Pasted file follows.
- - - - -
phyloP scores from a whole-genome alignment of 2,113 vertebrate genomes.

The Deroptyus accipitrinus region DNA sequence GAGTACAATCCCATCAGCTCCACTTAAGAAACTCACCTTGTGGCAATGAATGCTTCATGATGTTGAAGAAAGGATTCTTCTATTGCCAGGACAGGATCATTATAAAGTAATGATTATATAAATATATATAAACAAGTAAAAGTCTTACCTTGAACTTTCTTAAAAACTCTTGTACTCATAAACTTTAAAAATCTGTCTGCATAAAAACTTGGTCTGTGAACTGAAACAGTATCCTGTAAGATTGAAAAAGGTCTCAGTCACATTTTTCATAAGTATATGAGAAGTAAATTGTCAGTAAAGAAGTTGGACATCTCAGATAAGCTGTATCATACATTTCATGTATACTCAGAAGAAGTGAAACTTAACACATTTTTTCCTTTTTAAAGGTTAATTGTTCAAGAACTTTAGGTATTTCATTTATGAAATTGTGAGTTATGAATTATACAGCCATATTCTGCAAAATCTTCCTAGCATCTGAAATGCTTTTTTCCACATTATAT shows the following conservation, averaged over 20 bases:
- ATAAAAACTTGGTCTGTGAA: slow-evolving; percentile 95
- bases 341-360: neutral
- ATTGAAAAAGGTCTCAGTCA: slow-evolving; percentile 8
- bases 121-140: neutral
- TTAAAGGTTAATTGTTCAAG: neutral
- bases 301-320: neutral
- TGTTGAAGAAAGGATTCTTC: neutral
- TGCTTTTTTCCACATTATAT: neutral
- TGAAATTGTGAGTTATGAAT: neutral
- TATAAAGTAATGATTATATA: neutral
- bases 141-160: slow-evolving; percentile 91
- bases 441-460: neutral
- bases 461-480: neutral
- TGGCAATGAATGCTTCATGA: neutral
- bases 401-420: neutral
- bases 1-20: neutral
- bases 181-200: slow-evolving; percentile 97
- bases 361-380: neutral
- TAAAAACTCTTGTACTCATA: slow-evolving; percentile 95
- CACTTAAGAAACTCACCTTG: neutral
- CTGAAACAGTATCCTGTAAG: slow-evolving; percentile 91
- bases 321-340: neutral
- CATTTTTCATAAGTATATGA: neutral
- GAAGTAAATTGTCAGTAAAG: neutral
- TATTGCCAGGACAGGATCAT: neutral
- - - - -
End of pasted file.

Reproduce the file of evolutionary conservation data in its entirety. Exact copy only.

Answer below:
phyloP scores from a whole-genome alignment of 2,113 vertebrate genomes.

The Deroptyus accipitrinus region DNA sequence GAGTACAATCCCATCAGCTCCACTTAAGAAACTCACCTTGTGGCAATGAATGCTTCATGATGTTGAAGAAAGGATTCTTCTATTGCCAGGACAGGATCATTATAAAGTAATGATTATATAAATATATATAAACAAGTAAAAGTCTTACCTTGAACTTTCTTAAAAACTCTTGTACTCATAAACTTTAAAAATCTGTCTGCATAAAAACTTGGTCTGTGAACTGAAACAGTATCCTGTAAGATTGAAAAAGGTCTCAGTCACATTTTTCATAAGTATATGAGAAGTAAATTGTCAGTAAAGAAGTTGGACATCTCAGATAAGCTGTATCATACATTTCATGTATACTCAGAAGAAGTGAAACTTAACACATTTTTTCCTTTTTAAAGGTTAATTGTTCAAGAACTTTAGGTATTTCATTTATGAAATTGTGAGTTATGAATTATACAGCCATATTCTGCAAAATCTTCCTAGCATCTGAAATGCTTTTTTCCACATTATAT shows the following conservation, averaged over 20 bases:
- ATAAAAACTTGGTCTGTGAA: slow-evolving; percentile 95
- bases 341-360: neutral
- ATTGAAAAAGGTCTCAGTCA: slow-evolving; percentile 8
- bases 121-140: neutral
- TTAAAGGTTAATTGTTCAAG: neutral
- bases 301-320: neutral
- TGTTGAAGAAAGGATTCTTC: neutral
- TGCTTTTTTCCACATTATAT: neutral
- TGAAATTGTGAGTTATGAAT: neutral
- TATAAAGTAATGATTATATA: neutral
- bases 141-160: slow-evolving; percentile 91
- bases 441-460: neutral
- bases 461-480: neutral
- TGGCAATGAATGCTTCATGA: neutral
- bases 401-420: neutral
- bases 1-20: neutral
- bases 181-200: slow-evolving; percentile 97
- bases 361-380: neutral
- TAAAAACTCTTGTACTCATA: slow-evolving; percentile 95
- CACTTAAGAAACTCACCTTG: neutral
- CTGAAACAGTATCCTGTAAG: slow-evolving; percentile 91
- bases 321-340: neutral
- CATTTTTCATAAGTATATGA: neutral
- GAAGTAAATTGTCAGTAAAG: neutral
- TATTGCCAGGACAGGATCAT: neutral